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After a seriously disappointing jobs report, Wall Street is not pleased. Analysts and economists alike seem to be turned off by the disappointing headline growth number of just 38,000.
Almost all of the observers are of the opinion that a June rate hike by the Fed is off the table, and July is now much less likely. “The Fed will not hike in June or July,” said Neil Dutta at Renaissance Macro.
Additionally, commentators found little solace in the underlying details of the report. “We can’t find a positive nugget in today’s job report,” wrote David Donabedian, chief investment officer at Atlantic Trust Wealth Management.
We’ve rounded up comments from across Wall Street, check them out below.
Lindsey Piegza, chief economist at Stifel
“Holy weak growth, Batman! Any way you cut it, this morning’s employment report was downright disappointing, from the nearly half a million Americans dropping out of the labor force to the weakest monthly employment gain in nearly six years. Even the decline in the unemployment rate signals ongoing weakness in the US labor market.”
Millan Mulraine, deputy chief US macro strategist at TD Securities
“This was a very weak report, and the sharp falloff in the headline number along with the negative revisions speak to the dramatic slowing in underlying labor market momentum, feeding into the emerging narrative of weakening underlying growth momentum. For the Fed, this report will almost certainly remove any specter of a June hike, and it will raise the hurdle for a July hike. In that regard, we continue to see the September FOMC meeting as the most likely time for the Fed to move on rates.”
Michelle Meyer, US economist at Bank of America Merrill Lynch
“The May employment report was a miserable one, with only 38,000 in nonfarm payroll growth and -59,000 net revisions. The Bureau of Labor Statistics confirmed that the Verizon strike subtracted 35,000 from headline jobs, but accounting for that distortion is not enough to redeem an abysmal reading.”
Neil Dutta, head of US economics at Renaissance Macro
“With GDP tracking near 3.0%, the weak growth in aggregate hours worked means productivity has picked up in Q2. The bond market needs to be very careful about pushing hikes to 2017. The U3 unemployment rate is 4.7%, and hourly earnings are up 3.2% for the first five months of 2016. The Fed will not hike in June or July. But September looks good.”
Luke Bartholomew, investment manager at Aberdeen Asset Management
“These aren’t good numbers. The headline payrolls number is very weak. The unemployment rate fell, but for bad reasons: The participation rate has moved down again. This will give the Fed serious headaches. Just as they were gearing up for a summer hike, and getting investors comfortable with the idea, this spanner has been thrown into the works.”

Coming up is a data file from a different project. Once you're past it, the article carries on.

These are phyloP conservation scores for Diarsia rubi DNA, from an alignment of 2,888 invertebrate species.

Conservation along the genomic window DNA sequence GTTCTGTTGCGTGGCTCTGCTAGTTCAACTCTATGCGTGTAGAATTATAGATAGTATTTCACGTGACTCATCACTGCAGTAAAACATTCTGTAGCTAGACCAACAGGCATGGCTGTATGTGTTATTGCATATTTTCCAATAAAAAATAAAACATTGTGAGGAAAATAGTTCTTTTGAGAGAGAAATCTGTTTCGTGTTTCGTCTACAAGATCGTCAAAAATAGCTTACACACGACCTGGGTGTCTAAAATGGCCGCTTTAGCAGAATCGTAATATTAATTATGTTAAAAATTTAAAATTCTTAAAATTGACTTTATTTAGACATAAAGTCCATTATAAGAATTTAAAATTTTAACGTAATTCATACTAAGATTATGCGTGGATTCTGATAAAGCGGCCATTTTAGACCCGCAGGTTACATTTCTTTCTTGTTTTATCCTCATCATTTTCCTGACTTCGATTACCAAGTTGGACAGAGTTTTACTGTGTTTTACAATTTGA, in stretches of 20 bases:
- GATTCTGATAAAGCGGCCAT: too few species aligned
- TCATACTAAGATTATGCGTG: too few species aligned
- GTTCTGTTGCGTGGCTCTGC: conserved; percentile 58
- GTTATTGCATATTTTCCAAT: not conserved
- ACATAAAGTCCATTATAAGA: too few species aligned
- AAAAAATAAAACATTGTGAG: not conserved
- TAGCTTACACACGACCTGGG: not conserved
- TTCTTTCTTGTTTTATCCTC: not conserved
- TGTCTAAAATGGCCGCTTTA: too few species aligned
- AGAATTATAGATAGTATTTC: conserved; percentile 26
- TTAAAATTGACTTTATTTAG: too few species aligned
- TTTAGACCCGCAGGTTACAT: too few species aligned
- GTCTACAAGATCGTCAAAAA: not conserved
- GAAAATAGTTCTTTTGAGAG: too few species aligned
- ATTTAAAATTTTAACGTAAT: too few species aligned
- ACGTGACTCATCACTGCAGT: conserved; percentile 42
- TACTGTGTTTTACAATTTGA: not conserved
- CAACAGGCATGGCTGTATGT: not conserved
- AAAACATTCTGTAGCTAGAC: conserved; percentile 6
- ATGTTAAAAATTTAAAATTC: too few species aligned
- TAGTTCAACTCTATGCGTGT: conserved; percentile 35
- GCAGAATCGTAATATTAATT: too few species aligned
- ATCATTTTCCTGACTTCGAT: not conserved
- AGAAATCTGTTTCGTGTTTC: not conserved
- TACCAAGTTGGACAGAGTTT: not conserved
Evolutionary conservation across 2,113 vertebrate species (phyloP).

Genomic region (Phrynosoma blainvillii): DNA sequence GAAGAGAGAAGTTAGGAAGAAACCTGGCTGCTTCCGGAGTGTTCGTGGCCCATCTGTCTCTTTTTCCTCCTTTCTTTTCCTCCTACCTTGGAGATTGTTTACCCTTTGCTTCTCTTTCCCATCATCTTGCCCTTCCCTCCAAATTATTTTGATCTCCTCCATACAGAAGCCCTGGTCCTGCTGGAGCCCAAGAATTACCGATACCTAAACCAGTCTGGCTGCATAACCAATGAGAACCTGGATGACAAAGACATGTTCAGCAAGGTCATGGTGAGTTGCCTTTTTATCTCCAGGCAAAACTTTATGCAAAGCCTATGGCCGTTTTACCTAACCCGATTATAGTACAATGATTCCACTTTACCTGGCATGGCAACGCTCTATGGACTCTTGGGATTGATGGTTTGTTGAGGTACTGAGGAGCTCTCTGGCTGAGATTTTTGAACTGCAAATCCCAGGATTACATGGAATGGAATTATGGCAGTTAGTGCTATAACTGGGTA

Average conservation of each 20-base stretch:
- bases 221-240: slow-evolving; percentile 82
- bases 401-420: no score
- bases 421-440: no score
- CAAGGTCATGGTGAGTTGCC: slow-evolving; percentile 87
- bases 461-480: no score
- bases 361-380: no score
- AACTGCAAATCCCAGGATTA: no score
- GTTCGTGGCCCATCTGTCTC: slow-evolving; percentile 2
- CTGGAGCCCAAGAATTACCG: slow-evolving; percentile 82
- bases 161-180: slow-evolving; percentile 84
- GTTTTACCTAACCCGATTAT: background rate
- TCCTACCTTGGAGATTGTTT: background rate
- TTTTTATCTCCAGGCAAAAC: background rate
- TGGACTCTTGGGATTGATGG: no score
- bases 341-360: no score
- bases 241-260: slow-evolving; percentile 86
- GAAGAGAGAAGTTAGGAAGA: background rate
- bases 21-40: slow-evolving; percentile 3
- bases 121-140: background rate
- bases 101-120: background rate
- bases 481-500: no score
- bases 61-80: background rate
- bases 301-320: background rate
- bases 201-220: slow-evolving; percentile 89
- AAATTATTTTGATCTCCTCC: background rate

David Donabedian, chief investment officer at Atlantic Trust Wealth Management
“We can’t find a positive nugget in today’s job report. If we were looking for signs of strength in this report, there is nothing to hang onto here.”
Alan Ruskin, global co-head of foreign exchange research at Deutsche Bank
“This data in combination with perceived Brexit uncertainties pretty much takes a June hike off the table. The broad concern from the Fed must be that the payroll trend from March through May has been for some clear slowing. July probabilities have gone down significantly. They are currently at 28% and unlikely to go much lower, since the Fed will likely make clear we are very close to full employment, and policy is highly accommodative, as the basis for maintaining a strong tightening bias.”
Ward McCarthy, chief financial economist at Jefferies
“This employment cycle has been marked by a series of mini-cycles in payroll growth. While job growth has been very impressive this cycle, periodic and transitory deceleration in job growth have been one of the characteristics of this cycle. Here we are again. Based on the behavior of the labor market to-date this cycle, payroll growth will again accelerate in the months ahead.”
Michael Feroli, Chief US Economist at JPMorgan
“The simplest explanation is that job growth tends to respond with a lag to GDP growth, and GDP growth was rather weak around the turn of the year. This would suggest job growth should recover along with overall growth in economic activity, but even if that does occur we think the days of steady 200,000-plus payroll figures are probably behind us.”
Omair Sharif, Strategist at Societe Generale
“As we noted earlier, the cooling in hiring is reminiscent of a similar episode in early 2014. Back then, the three-month average of job growth slowed from about 220,000 in November 2013 to 130,000 by February 2014 before rebounding sharply and averaging 265,000 over the following three months. Although initial jobless claims remain extremely low and job openings are at a record, the drop in the ISM non-manufacturing employment index suggests at least some cause for concern. At the very least, the picture is a bit more muddled than before.”